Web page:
Apian, Peter

, called in German Brenkwitz, a celebrated astronomer and mathematician, was born at Leisnig or Leipsic in Misnia, 1495, and made professor of mathematics at Ingolstadt in 1524, where he died in 1552, aged fifty-seven. He wrote treatises upon many of the mathematical sciences, and greatly improved them, especially astronomy and astrology, which in that age were much the same thing: also geometry, geography, arithmetic. He particularly enriched astronomy with many instruments, and observations of eclipses, comets, &c. His principal work was the “Astronomicum Caesareum,” published in folio at Ingolstadt in 1540, and which contains a number of interesting observations, with the descriptions and divisions of instruments. In this work he predicts eclipses, and constructs the figures of them in piano. In the second part of the work, or the “Meteoroscopium Planum,” he gives the description of the most accurate astronomical quadrant, and its uses. To it are added observations of five different comets, viz. in the years 1531, 1532, 1533, 1538, and 1539: where he first shows that the tails of a comet are always projected in a direction from the sun.

Apian also wrote a treatise, entitled “Cosmographia,” of which there have been many editions, from 1529, when Frisius published it in 4to, to 1575. In 1533 he made, at | Norimberg, a curious instrument, which from its figure he called Folium Poputi, which, by the sun’s rays, shewed the hour in all parts of the earth, and even the unequal hours of the Jews. In 1534 he published his “Inscriptiones sacro-sanctae Vetustatis variae,” Ingost. fol. and in the same year his “Instrumentum Sinuum, sive Prinii Mobilis,” fol. with 100 problems; and was the author of many other works; among which may be mentioned the Ephemerides from the year 1534 for several years, and books upon Shadows, Arithmetical Centilogues: books upon Arith metic, with the rule of Coss (Algebra) demonstrated; upon Guaging; Almanacks, with Astrological directions; a book vipon Conjunctions; Ptolemy with very correct figures, drawn in a quadrangular form; Ptolemy’s works in Greek; books of Eclipses; the works of Azoph, a very ancient astrologer; the works of Gebre; the perspective of Vitello, of Critical Days, and of the Rainbow; a new Astronomical and Geometrical Radius, with various uses of sines and chords; Universal Astrolabe of Numbers; maps of the world, and of particular countries, &c.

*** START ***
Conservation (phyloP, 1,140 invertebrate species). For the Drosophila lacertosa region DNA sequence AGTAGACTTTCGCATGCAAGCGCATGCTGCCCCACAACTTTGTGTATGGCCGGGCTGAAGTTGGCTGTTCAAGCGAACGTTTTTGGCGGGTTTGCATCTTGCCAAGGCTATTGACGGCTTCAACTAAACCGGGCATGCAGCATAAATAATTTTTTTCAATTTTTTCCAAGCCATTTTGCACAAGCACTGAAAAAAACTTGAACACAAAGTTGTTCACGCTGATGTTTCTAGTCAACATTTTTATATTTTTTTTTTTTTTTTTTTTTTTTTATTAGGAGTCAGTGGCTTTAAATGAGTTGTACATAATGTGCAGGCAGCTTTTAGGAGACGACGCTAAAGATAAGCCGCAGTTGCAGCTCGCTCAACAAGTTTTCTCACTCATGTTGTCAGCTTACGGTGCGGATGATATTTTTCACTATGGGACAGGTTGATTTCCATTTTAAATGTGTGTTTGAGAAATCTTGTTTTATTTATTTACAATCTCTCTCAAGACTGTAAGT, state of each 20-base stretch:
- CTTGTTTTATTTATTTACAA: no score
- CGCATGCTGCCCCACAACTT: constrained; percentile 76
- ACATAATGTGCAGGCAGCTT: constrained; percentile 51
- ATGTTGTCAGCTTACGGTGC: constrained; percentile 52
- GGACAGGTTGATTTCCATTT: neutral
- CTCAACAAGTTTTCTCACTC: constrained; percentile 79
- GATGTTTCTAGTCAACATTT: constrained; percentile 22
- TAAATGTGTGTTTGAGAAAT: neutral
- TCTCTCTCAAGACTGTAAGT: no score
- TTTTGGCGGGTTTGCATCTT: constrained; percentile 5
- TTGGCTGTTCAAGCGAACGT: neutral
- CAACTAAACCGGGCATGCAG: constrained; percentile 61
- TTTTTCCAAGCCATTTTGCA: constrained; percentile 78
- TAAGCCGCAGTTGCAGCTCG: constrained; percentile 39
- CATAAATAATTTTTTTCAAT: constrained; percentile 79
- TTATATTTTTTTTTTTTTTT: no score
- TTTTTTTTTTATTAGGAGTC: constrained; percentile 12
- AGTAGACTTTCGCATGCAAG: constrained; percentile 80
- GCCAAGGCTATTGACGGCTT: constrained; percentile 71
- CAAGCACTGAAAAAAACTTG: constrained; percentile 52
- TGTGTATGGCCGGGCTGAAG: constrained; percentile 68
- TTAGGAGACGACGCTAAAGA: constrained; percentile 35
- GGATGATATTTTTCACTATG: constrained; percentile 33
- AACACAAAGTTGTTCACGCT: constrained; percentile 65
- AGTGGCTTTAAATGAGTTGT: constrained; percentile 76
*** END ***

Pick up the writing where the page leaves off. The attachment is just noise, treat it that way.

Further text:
Apian left a son, Philip, who many years afterwards taught mathematics at Ingolstadt, and at Tubing. Tycho has preserved his letter to the landgrave of Hesse, in which he gives an opinion on the new star in Cassiopeia, of the year 1572. He died at Tubing in 1589. One of the comets observed by the elder Apian, viz. that of 1532, had its elements nearly the same as of one observed 128 years and a quarter after, viz. in 1661, by Hevelius and other astronomers: from hence Dr. Halley judged that they were the same comet, and that therefore it might be expected to appear again in the beginning of 1789. But it was not found that it returned at this period, although the astronomers then looked anxiously for it: and it is doubtful whether the disappointment might be owing to its passing unobserved, or ’to any errors in the observations of Apian, or to its period being disturbed and greatly altered by the actions of the superior planets. 1


Hutton’s Mathematical Dictionary.—Gen. Dict.—Many valuable references in Saxii Onomasticon.